I have intentionally not entered into the debate about standards and certifications because again it adds no value and it only makes you a target for some keyboard warrior who knows more than you do.

To summarise my intentions about making comment, the accident is truly a great loss, I was speaking to people yesterday at the airport who knew the pilot quite well and nothing about this accident gels on their experience about him and his flying decisions. He was locally well respected, very experienced and current.

To look at photos of a crumpled wreck, and then start talking about how it is the strongest plane ever built do nothing for the conversation, gravity won this and nearly every other battle !
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Old 10th Jul 2019, 06:56
  #85 (permalink)  
 
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It appears from the pics in Sport Pilot - October 2018 that this particular Brumby 610 did not have landing lights, nav lights or strobes/beacons fitted. Neither was it legally or operationally required to. The 'green' light which a ground observer claimed to see from this aircraft may well have been off the EFIS or GPS screens during a turn. These screens can have the backlighting pilot adjusted for any light situation. Some EFIS and GPS are not NVMC approved, regardless of how great they look.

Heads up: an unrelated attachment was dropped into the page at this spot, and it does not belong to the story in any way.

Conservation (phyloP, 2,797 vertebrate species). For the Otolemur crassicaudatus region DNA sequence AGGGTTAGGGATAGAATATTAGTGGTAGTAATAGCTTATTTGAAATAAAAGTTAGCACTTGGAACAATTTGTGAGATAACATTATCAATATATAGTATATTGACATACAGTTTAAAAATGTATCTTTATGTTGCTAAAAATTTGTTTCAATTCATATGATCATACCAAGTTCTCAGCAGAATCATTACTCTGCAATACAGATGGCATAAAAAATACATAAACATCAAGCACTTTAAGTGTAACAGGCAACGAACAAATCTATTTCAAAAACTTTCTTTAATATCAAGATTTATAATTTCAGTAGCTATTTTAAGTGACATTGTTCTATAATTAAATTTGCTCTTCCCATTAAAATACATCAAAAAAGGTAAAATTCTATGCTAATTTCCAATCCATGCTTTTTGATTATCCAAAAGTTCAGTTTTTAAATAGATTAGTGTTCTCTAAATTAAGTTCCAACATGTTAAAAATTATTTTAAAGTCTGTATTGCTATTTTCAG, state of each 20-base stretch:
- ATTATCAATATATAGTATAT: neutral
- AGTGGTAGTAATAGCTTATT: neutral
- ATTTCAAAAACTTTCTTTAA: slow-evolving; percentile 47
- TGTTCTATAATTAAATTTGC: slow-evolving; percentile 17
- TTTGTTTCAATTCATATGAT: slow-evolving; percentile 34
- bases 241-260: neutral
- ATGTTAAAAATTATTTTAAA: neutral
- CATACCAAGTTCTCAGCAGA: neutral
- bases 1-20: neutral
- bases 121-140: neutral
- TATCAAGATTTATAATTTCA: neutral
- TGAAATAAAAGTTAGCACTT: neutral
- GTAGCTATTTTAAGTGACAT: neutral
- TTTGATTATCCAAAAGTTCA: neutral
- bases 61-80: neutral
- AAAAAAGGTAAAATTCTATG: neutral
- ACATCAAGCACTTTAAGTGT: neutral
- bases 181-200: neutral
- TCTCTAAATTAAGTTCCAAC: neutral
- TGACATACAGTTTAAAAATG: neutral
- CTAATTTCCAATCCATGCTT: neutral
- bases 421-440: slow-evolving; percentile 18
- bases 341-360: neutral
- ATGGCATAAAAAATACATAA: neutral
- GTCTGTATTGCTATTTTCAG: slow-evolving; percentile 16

My identical model 610 is fitted with a large LED landing light fitted to the nosewheel strut, which is specifically for in circuit / training area visibility. We also have top and bottom fuselage red LED lights for the same reason and for the taxying part of each flight. All lights are ON from go to whoa.
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Old 10th Jul 2019, 07:42
  #86 (permalink)  
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Originally Posted by poteroo View Post
It appears from the pics in Sport Pilot - October 2018 that this particular Brumby 610 did not have landing lights, nav lights or strobes/beacons fitted. Neither was it legally or operationally required to. The 'green' light which a ground observer claimed to see from this aircraft may well have been off the EFIS or GPS screens during a turn. These screens can have the backlighting pilot adjusted for any light situation. Some EFIS and GPS are not NVMC approved, regardless of how great they look.